The first History of Medicine post is dedicated to the Ancient Inca Surgeons of Peru. The Inca performed head trauma surgeries called trepanation without anesthetic.
The procedure relieved the pressure of fluid under the skull that was observed in men after combat trauma. Years later, this procedure is now called decompressive craniectomy and is performed by neurosurgeons.
Inca Skull Surgeons Were “Highly Skilled,” Study Finds
Inca surgeons in ancient Peru commonly and successfully removed small portions of patients’ skulls to treat head injuries, according to a new study.
The surgical procedure—known as trepanation—was most often performed on adult men, likely to treat injuries suffered during combat, researchers say.
A similar procedure is performed today to relieve pressure caused by fluid buildup following severe head trauma (decompressive craniectomy).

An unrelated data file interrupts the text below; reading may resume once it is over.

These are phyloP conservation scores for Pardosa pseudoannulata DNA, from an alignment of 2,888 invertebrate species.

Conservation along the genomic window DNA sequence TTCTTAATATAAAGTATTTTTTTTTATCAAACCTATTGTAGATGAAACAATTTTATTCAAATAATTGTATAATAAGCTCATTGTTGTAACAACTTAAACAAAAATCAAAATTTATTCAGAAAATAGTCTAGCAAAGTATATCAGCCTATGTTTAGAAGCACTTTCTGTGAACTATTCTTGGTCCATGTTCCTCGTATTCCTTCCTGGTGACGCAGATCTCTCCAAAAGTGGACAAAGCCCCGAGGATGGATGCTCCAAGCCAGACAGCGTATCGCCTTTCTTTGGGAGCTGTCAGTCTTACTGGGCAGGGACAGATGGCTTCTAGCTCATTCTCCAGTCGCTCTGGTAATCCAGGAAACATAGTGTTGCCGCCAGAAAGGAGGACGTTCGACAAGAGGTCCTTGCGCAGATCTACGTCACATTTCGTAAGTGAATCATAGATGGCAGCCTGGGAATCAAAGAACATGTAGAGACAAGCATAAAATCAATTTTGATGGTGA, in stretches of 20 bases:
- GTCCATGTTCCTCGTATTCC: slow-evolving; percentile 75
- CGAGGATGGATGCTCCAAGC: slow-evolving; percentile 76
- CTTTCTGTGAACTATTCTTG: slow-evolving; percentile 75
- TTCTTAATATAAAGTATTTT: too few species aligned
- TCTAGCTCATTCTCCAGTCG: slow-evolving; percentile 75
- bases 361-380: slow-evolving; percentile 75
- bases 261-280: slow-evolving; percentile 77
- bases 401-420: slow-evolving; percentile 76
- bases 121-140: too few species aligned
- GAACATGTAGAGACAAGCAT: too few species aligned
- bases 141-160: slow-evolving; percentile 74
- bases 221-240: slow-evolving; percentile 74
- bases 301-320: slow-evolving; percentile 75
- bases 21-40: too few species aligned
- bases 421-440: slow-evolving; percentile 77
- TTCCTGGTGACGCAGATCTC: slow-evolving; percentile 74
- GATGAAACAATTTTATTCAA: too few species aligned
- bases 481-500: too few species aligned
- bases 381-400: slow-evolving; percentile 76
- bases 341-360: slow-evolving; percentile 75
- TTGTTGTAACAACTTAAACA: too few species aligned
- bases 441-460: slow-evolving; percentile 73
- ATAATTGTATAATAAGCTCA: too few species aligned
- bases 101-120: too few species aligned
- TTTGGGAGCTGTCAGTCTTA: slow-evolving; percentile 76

Around the ancient Inca capital of Cuzco (see Peru map), remains dating back to A.D. 1000 show that surgical techniques were standardized and perfected over time, according to the report.
Many of the oldest skulls showed no evidence of bone healing following the operation, suggesting that the procedure was probably fatal.
But by the 1400s, survival rates approached 90 percent, and infection levels were very low, researchers say.
The new findings show that Inca surgeons had developed a detailed knowledge of cranial anatomy, said lead author Valerie Andrushko, of Southern Connecticut State University in New Haven.
“These people were skilled surgeons,” she said.
Excerpt from, Inca Skull Surgeons Were “Highly Skilled,” Study Finds – (Norris, National Geographic, May 2008)
History of Medicine
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- Excerpt: Inca Skull Surgeons Were “Highly Skilled,” Study Finds (National Geographic, NatGeo)
- Image: The Inca Trephination Mural at the Smithsonian Institution, Washington D.C. (Alton S. Tobey)
Disclosure: Compensated Affiliate.